Eckel described new languages as the correct place for fundamental new features, and said that Scala was "the current best exit strategy for Java". He also stated that Java's only salvation would be to become a workhorse like C and that only cleanup and fleshing out of incomplete libraries should be done in the future, with major language changes like closures being left to other languages rather than being bolted onto Java.

Kevin Dangoor agreed with Eckel, saying that adding new features to a language which requires backwards compatibility will be clumsy at best, and pointing out that ECMAScript has the same problems as Java has in this realm. Dangoor also questioned the criticism that developers are always looking for new, shiny features to help with projects:

Software is the stuff of thoughts. It’s very malleable and new ideas can be tested out fairly cheaply. With the internet, new ideas and code can spread far and wide quickly. This is all a good thing. For me, creating software today is tremendously better than it was 5, 10, 15, 20 years ago. I watch many of the shiny things go flying by, but I don’t actually use them. But I consider the shiny things to be very important. There are all kinds of ideas wrapped up in there that can be applied in different contexts and with different tools. Some of the implementations that come out of those ideas will make it into the mainstream.

Generally speaking, people don’t switch to all of the shiny things that fly by. Some people will give them an honest try and will either be rewarded for being a successful early adopter or will suffer some pain and head back to other solutions. If enough people like the idea and follow through, it will become mainstream. Rails was the shiny new thing in 2004. There were undoubtedly people who felt the pain of being early adopters, but many more were far more productive than people using other tools that were common back in those days. Regardless of how many people ultimately adopt Rails, the fact is that many of the ideas presented there have had a significant influence on work that has happened since.

Cay Horstmann also chimed in, saying that there needs to be less focus on the syntax of Java, and more focus on the pain points. Horstmann also referred to C++ and said that Java addressed the two major pain points it had, which were memory management and GUI/database access. However, Java now has it's own pain points which need to be addressed:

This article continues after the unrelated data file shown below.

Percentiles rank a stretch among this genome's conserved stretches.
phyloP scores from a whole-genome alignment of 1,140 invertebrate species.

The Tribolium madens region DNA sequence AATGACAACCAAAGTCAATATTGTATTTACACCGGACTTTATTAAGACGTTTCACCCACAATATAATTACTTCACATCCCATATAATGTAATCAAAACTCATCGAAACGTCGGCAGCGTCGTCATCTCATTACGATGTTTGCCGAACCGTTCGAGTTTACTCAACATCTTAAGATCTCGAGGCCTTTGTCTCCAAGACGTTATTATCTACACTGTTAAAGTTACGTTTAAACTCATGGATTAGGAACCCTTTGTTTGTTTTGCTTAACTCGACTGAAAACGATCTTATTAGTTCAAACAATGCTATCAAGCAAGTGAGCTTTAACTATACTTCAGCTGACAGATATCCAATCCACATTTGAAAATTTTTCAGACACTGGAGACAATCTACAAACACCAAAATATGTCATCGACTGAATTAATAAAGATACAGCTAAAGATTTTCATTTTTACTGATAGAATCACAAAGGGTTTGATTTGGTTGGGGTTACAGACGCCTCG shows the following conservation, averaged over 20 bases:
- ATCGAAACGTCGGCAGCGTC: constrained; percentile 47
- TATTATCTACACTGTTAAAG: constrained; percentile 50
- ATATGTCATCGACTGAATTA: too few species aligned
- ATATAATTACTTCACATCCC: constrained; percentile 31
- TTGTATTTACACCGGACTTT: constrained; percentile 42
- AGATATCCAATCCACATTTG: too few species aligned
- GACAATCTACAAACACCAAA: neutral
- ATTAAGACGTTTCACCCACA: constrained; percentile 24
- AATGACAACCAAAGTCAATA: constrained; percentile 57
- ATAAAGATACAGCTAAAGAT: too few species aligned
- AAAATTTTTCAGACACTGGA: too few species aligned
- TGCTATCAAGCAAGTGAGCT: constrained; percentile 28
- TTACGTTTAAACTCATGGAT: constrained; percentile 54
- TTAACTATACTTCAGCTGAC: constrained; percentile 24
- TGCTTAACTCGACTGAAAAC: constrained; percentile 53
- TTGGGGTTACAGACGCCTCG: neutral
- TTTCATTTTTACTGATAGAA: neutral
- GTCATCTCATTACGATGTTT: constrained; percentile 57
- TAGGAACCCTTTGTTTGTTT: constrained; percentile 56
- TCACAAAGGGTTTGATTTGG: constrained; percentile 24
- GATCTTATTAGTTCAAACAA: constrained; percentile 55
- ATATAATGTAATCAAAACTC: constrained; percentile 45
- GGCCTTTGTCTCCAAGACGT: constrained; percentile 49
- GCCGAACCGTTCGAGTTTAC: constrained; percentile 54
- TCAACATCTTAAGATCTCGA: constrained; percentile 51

• Boilerplate code - getters and setters, event listeners written as anonymous classes, and long type declarations which could be inferred by the compiler
  • Web application development - this is difficult, and developing web applications with complex and underpowered technologies like JSP and JSF "is like eating soup with a fork"
  • Concurrency - "I am not smart enough to write a nontrivial concurrent program where I can say with confidence that it won't ever deadlock and that it won't have any race conditions. Just like I was not smart enough to write a nontrivial C++ program where I could say with confidence that it won't ever leak or corrupt memory"

Some other opinions:

  • Phillip Calçado agreed that Java should be fixed rather than expanded, but disagreed that Java is inherently difficult to read saying that Java was more readable than languages which existed when it was created like C++
  • Richard Relos said that most Java code doesn't use new language features anyways, and that adding more new features just dilutes developer attention and logic formulation
  • Ian Cooper saw parallels with C#, and questioned whether it too is reaching the point of diminishing returns while agreeing that the place for major new features was a new language
  • Giovani Salvador voiced concern that if features are no longer added to Java that it will become obsolete, and that Java developers will become "dinosaurs"

What do you think?